If you’re like me, something like the image above is what comes to mind when you think of mummies. If you’re more normal than me then you probably think of Egypt and pyramids and the desert. Perhaps you think of the movie “The Mummy,” starring either Boris Karloff or Encino Man (more on him later) depending on your age and cinematic tastes. Anyway, my point is this: you’re probably limiting yourself to a very narrow view of mummies.
Mummies are so famously associated with Egypt that the tendency is to not even consider them for use in a roleplaying game unless the setting is heavily influenced by Ancient Egyptian culture or at the very least features deserts and/or pyramids. If this is you, then you are doing a great disservice to your games by denying yourself access to a very cool and challenging monster.
The fact is, mummies have been discovered on all seven continents, and Wikipedia tells me that “deliberate mummification was a feature of several ancient cultures in areas of America and Asia which have very dry climates.” Not only that, but accidental or incidental mummification frequently occurs in arid and arctic climates (I told you there would be more on Encino Man). So mummies can be found pretty much anywhere. Also, up until fairly recently mummies were seen as curiosities and were often sold to eccentric collectors. And nothing triggers a good mummy curse like buying a fancy sarcophagus from some grave robbers and moving it hundreds of miles from its rightful burial ground. So stop thinking of mummies exclusively as dead pharaohs wrapped in linens. Do a bit of research on mummies from different cultures, and remember that mummies can happen all by themselves under the right climate conditions – just stir in some evil and these mummies can animate just as easily as the Egyptian variety. Or keep thinking about them as dead pharaohs wrapped in linens and remember that there are many ways that such a curiosity could find its way into any society or setting – no deserts or pyramids required.
Another way to think about mummies is to not think about them as mummies at all. Get rid of the linens and the embalming completely if you like. The Dungeons and Dragons 5th edition rules give us two types of mummies to work with: you have your garden variety challenge rating 3 “mummy,” and your bad-ass challenge rating 15 “mummy lord.” Let’s take a look at the regular mummy first. Get rid of all the flavor text and you have an undead creature that’s vulnerable to fire, resistant to just about everything else, and who has a paralyzing gaze and a rotting touch. So why not say these are the undead servants of some pestilence deity and call them plague zombies, or rot ghouls? Have you looked at mummies? They’re pretty freaking awesome. Don’t hang them out to dry because your campaign doesn’t have an “Egyptian” setting.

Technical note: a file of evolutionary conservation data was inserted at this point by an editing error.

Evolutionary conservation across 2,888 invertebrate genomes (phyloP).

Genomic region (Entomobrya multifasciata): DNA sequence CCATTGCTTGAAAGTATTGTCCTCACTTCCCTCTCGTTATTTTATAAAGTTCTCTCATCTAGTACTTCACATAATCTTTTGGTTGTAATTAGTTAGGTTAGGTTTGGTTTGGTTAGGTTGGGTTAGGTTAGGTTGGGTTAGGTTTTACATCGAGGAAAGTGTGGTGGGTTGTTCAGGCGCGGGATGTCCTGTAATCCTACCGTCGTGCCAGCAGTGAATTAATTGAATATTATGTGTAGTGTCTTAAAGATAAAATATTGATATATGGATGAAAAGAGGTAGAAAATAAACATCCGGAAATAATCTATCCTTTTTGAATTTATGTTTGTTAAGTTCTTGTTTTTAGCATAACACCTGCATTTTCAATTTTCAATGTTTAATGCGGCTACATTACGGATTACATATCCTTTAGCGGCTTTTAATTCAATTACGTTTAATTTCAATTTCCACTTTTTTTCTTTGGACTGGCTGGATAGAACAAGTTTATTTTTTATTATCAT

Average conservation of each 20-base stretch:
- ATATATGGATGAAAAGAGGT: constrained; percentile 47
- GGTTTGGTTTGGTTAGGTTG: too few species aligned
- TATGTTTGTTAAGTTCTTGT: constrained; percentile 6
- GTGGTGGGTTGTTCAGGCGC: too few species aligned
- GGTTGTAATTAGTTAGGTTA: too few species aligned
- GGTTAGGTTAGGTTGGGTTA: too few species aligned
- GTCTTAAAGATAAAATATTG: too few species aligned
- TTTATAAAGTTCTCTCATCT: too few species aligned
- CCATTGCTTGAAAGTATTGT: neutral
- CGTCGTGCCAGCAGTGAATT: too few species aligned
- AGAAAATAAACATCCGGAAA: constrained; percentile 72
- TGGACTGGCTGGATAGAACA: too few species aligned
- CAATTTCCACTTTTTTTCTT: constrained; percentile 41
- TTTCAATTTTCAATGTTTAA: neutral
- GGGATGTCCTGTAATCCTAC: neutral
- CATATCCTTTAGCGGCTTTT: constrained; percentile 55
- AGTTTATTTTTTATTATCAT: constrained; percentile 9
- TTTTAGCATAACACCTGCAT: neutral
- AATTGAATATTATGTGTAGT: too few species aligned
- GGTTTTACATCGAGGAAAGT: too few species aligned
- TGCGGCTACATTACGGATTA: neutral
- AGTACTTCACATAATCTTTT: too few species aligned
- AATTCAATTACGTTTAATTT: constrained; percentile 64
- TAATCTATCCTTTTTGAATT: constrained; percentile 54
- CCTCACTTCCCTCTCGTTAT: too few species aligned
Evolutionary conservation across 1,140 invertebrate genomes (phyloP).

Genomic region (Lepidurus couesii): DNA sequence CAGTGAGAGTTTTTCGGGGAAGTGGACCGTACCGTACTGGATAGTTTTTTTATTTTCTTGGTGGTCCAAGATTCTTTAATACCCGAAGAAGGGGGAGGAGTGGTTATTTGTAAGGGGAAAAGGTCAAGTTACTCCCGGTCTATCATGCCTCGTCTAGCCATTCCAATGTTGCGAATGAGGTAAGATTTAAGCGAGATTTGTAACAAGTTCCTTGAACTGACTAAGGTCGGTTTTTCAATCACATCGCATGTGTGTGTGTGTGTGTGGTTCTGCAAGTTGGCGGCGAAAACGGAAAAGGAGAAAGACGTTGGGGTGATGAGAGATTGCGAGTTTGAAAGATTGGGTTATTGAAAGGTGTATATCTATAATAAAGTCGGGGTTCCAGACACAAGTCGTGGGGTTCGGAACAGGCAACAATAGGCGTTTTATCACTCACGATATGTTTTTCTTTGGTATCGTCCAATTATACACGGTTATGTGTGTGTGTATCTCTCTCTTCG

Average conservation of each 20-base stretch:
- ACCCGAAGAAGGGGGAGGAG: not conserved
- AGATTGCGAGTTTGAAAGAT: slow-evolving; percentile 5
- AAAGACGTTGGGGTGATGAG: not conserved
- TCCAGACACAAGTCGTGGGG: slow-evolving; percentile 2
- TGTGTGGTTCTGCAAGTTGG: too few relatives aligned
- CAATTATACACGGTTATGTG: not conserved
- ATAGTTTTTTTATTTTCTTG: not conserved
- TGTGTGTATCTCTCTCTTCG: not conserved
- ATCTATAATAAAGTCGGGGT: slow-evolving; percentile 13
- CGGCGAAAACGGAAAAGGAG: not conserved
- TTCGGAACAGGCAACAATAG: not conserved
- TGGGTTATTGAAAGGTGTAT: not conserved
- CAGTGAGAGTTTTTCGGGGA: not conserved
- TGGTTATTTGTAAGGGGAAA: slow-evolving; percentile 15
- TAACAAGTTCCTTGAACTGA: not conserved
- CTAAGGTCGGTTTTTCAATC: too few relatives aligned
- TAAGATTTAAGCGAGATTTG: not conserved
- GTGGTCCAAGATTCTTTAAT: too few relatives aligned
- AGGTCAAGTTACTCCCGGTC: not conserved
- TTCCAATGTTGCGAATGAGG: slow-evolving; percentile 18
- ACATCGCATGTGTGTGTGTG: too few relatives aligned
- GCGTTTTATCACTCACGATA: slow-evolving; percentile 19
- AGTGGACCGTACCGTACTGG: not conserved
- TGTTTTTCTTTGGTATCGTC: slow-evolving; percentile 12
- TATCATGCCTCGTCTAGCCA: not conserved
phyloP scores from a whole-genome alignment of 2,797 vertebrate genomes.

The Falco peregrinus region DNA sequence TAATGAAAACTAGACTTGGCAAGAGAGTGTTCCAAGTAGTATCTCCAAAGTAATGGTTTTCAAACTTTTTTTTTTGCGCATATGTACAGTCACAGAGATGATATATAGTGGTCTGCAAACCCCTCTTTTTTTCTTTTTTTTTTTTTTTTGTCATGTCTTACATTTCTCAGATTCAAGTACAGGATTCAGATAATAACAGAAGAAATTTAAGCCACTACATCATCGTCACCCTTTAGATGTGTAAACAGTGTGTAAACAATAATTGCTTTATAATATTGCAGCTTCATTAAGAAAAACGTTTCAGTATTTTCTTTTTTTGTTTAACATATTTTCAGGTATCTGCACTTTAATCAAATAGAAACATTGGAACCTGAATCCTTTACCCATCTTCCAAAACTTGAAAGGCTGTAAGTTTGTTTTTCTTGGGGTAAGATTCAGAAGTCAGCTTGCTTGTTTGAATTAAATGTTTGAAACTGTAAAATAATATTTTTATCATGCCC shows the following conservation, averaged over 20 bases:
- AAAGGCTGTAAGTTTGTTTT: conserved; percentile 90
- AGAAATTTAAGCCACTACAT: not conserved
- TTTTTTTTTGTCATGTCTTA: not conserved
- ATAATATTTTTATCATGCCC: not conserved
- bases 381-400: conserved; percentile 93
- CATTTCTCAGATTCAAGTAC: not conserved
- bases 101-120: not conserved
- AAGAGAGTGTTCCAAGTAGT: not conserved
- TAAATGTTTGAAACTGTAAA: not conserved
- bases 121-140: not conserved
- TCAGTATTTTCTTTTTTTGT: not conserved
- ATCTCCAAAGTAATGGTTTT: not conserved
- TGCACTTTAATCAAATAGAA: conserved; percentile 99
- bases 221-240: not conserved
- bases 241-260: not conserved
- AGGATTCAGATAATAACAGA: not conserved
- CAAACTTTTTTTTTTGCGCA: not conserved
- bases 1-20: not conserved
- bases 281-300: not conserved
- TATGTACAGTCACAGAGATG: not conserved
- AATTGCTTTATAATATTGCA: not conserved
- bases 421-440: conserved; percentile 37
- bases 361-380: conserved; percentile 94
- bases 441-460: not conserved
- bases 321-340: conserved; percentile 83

Now let’s take a look at our mega-mummy option: the Mummy Lord. When you unravel this fellow, what you really have is the evil cleric equivalent of the lich. All of the Egyptian trappings are just window dressing, and at the end of the day the Mummy Lord is just a super undead cleric devoted to some evil deity, with some serious mojo when it comes to commanding other undead (on a side note, I think helmed horrors would also make great mummy minions). The mummy lord doesn’t have to have anything to do with what you think of when you think of a “traditional” mummy to do what he does; making him the servant of any evil deity who holds sway over undead is really all you need to do. And, like your run of the mill mummy, feel free to change the name. Call him a greater huecuva, or a sinister lord, or the evil high mucky muck of evil. Just don’t let the name mummy stop you from using mummies.
Even better, I like the idea of making him an evil servant of a deity that isn’t overtly evil, like the servant of some neutral god of magic, or the servant of a god of trickery working to subvert the followers of some other religion. To this end, feel free to tinker with the mummy lord’s default spell roster to better reflect the domain of his patron deity. I don’t know about you, but I rather like the idea of a mummy lord demagogue, working to undermine mainstream religious and political institutions while subverting the masses. In a more corrupt society, a mummy lord could even openly be the head of state or the high priest of a powerful religion.
And so, to wrap this up: mummies and mummy lords are awesome monsters, and I don’t think they get used as much as they could be because the word mummy has such strong connotations and powerful clichés associated with it. But all it takes is some creative thinking and a bit of reskinning to add this lethal undead into your arsenal of baddies.